Petitioner maintains that she and the students are sharing the housing of other persons due to loss of housing, economic hardship or similar reason.  Petitioner requests a determination that the students are homeless and entitled to attend respondent’s schools and receive transportation without payment of tuition.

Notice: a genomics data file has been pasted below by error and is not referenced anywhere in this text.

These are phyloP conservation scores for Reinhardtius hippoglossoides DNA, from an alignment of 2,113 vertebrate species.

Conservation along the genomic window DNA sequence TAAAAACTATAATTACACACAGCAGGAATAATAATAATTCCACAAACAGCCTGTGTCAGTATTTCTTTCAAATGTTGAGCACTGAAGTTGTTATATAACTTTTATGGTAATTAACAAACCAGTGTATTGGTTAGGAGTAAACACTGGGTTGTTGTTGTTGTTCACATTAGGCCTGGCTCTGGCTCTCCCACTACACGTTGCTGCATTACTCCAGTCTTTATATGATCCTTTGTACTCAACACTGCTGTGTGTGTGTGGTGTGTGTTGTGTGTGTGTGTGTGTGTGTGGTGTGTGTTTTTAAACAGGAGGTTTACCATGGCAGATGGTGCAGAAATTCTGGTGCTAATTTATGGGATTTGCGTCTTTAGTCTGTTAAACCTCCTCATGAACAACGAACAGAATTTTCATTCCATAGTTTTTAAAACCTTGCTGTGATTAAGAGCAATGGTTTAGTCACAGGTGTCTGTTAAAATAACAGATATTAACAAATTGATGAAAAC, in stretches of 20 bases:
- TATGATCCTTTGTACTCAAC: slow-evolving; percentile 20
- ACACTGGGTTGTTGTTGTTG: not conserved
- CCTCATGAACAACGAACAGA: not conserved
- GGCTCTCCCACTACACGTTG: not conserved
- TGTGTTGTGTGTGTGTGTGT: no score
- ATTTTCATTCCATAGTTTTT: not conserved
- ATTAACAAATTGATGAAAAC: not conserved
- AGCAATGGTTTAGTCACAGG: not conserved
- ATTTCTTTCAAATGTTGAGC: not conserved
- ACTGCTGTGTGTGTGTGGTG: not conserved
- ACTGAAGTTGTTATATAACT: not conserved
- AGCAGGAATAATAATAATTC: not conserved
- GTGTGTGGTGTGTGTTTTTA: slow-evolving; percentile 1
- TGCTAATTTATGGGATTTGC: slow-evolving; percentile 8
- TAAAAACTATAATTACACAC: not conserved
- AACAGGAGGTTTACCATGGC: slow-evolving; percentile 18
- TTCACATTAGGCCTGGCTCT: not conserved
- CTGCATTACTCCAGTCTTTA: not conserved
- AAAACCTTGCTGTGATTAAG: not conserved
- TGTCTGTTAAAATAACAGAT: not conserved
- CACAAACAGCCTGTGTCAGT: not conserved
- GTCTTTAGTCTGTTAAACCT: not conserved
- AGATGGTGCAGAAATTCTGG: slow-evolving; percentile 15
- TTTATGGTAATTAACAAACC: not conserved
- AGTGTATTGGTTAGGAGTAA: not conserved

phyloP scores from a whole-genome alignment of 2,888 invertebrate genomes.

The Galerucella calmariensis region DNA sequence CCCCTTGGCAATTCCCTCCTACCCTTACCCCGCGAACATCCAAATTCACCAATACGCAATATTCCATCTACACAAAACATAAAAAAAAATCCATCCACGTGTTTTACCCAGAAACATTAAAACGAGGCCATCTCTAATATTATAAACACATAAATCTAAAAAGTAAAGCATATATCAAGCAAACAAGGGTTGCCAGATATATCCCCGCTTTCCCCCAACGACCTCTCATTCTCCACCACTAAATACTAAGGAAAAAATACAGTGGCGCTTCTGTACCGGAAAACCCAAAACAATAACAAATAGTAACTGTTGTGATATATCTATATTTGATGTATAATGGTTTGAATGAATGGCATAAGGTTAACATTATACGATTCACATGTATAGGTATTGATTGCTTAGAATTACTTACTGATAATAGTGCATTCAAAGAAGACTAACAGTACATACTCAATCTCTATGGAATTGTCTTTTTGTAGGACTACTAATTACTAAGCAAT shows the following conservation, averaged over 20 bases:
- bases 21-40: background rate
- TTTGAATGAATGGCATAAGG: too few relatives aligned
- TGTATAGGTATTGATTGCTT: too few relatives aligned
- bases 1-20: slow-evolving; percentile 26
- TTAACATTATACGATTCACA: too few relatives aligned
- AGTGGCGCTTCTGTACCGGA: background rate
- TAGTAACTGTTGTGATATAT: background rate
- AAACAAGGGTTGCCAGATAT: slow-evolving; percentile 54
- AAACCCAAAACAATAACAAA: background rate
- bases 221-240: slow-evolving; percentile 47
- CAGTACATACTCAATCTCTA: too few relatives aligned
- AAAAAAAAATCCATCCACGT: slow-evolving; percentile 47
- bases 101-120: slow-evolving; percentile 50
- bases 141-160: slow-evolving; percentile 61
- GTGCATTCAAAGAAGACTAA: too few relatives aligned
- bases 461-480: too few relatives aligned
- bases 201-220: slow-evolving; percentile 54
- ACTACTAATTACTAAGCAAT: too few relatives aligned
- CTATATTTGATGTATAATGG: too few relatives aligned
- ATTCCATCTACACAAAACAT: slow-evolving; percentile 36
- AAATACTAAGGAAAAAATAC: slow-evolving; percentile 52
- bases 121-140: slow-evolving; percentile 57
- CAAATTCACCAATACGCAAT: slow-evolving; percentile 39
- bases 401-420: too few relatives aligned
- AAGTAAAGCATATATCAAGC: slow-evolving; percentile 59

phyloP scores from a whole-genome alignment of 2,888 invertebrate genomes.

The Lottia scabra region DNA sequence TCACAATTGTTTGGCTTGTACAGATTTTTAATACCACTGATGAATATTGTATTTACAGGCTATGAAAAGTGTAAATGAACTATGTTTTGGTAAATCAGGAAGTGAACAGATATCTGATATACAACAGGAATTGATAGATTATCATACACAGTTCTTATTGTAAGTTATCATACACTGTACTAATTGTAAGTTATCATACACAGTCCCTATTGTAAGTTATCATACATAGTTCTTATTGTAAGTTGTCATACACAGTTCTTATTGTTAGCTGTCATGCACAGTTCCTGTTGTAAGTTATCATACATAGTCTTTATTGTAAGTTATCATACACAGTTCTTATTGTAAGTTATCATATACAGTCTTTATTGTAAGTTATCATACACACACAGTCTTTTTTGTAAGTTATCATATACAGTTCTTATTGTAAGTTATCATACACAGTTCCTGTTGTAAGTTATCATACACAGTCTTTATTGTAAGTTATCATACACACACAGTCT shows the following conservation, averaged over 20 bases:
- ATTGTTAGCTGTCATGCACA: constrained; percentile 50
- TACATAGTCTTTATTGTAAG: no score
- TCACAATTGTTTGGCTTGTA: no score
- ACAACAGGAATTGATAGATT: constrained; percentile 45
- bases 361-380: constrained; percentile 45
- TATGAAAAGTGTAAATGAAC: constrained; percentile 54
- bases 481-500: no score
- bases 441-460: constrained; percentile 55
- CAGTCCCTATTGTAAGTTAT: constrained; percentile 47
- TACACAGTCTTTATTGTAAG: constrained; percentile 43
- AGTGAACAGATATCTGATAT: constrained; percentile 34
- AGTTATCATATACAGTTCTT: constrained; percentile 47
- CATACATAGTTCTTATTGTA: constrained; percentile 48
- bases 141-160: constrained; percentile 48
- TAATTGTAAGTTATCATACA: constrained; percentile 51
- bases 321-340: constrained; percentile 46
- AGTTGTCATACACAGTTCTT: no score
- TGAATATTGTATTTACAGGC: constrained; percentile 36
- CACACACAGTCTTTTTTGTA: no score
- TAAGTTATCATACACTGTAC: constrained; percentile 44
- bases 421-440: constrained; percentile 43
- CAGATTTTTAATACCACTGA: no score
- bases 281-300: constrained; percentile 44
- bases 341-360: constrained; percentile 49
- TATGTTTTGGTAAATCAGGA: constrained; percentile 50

First, I must address a procedural issue.  Respondent did not submit a timely answer in this appeal.  Section 275.13 of the Commissioner’s regulations requires each respondent to answer the petition within 20 days from the time of service.  Extensions may be granted in the discretion of the Commissioner upon timely application therefor (8 NYCRR §276.3).  Further, a late answer may be considered in the discretion of the Commissioner upon consideration of the proffered reason for the delay (Appeal of a Student with a Disability, 57 Ed Dept Rep, Decision No. 17,275; Appeal of Ortiz, 47 id. 383, Decision No. 15,731).  In the absence of a sufficient excuse for a late answer, the factual allegations set forth in the petition will be deemed to be true statements (8 NYCRR §275.11; Appeal of a Student with a Disability, 57 Ed Dept Rep, Decision No. 17,275; Appeal of Hamblin, et al., 48 id. 421, Decision No. 15,902).